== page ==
Friday, March 9, 2012

Very Scary Fairy Tales

Many of the world's most beloved fairy tales have been around for centuries. Millions of children were raised on stories filled with wolves, witches, giants, and death. But according to a new study completed by a British television channel, more and more parents are choosing to skip these stories at bedtime.

The Daily Mail reports that some of the books most commonly left on the shelves include Rumpelstiltskin and Rapunzel because kidnapping is the centerpiece of their storylines. And, Little Red Riding Hood -- that Big Bad Wolf is too gruesome when he gobbles up Red's grandma. A staggering one-third of parents reported that their children were actually brought to tears by the scene.

Having personally read the Complete Grimm's Fairy Tales, I can attest to the fact that the true versions of these stories are hardly the innocent, safe bedtime tales that Disney makes them out to be. However, I can't help but wonder if taking fairy tales completely out of our children's lives is the best answer. First off, the stories found in the Brother's Grimm really are a part of the foundation of Western literature and culture. The stories are so ingrained in us and our literature that I can't imagine removing them. Also, should it really be our goal to completely remove violence from our children's lives? Maybe it would be better to take the time to explain these stories to them rather than removing them completely.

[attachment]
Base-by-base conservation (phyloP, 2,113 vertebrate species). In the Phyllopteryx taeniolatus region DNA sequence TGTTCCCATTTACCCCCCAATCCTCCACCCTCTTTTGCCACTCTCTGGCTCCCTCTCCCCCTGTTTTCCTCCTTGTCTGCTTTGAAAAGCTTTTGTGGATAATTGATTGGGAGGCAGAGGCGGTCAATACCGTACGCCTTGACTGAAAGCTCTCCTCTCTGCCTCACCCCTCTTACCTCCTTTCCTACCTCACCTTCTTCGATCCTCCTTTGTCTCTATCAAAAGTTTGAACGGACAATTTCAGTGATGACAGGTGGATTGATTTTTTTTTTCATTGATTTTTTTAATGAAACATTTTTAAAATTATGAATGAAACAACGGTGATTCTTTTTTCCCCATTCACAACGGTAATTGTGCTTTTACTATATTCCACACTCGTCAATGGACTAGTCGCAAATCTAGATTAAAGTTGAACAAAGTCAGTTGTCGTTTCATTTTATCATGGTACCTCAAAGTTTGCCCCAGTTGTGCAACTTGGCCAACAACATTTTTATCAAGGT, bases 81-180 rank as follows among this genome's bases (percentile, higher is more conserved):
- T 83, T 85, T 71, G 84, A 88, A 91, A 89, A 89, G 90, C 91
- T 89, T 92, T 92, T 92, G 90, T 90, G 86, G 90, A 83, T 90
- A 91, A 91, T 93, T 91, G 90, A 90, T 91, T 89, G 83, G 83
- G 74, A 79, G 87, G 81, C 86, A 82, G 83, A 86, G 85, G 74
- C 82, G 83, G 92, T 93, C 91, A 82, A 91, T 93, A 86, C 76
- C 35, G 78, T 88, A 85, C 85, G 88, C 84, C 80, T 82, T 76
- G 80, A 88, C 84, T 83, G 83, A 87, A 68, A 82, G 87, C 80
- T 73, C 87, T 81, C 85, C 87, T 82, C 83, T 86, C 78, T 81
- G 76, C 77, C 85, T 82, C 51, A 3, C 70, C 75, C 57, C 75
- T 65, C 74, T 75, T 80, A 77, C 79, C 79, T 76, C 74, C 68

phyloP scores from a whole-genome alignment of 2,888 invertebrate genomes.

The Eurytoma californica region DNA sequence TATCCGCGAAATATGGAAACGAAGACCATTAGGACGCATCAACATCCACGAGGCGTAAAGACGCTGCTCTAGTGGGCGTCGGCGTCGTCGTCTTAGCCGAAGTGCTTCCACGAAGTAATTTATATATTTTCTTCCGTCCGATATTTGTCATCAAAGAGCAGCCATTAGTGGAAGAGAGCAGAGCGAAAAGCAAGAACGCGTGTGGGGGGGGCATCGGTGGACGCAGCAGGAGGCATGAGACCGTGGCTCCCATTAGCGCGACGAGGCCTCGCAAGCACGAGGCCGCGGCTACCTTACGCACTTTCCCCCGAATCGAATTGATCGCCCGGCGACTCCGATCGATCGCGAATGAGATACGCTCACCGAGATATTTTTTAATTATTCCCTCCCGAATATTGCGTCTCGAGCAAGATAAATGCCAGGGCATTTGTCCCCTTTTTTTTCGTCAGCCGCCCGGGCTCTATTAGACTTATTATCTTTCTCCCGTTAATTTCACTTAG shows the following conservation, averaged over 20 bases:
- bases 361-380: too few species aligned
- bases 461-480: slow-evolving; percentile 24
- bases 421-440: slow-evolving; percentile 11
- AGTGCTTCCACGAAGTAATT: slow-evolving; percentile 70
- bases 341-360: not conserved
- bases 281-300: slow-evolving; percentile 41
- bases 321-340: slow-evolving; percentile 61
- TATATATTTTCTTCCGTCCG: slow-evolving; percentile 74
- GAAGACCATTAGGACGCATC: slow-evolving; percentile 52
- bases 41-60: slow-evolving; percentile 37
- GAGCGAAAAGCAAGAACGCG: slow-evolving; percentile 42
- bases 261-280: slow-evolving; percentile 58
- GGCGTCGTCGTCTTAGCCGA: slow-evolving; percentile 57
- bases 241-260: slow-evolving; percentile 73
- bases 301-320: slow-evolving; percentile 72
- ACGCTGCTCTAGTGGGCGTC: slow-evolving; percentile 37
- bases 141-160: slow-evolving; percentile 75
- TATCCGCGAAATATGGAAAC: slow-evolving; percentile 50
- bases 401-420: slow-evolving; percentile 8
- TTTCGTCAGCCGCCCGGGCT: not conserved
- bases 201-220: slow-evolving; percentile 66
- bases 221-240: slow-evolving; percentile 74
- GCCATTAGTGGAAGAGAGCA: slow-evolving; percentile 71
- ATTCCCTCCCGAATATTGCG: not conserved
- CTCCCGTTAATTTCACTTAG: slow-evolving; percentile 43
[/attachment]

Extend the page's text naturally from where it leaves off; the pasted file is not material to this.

What do you think? Will you read these stories to your children? Or is it time for us to put Cinderella, Hansel and Gretel, Little Red Riding Hood, and Rumplestiltskin on the adult shelf?


A Colorful World said...

You know, I have such mixed feelings about fairy tales. They are part of our heritage, and I never remember being particularly frightened or disgusted by them! BUT they are pretty scary and gruesome at times. I think the acknowledgement that there is evil in the world to deal with, and that the end can be a happy one, is what drove them in the beginning and has kept them alive. The classic struggle between good and evil is the oldest theme of life as well as literature. Maybe that's why they have endured.

hopeinbrazil said...

It's interesting that you should write this post just after I read Jane Yolen's book Touch Magic. In it she talks of these scary fairy tales as "tough" magic, meaning that huge prices were often paid for doing good (or doing evil) in these stories. She said the Disney magic was too "easy" and unreal. Interesting topic!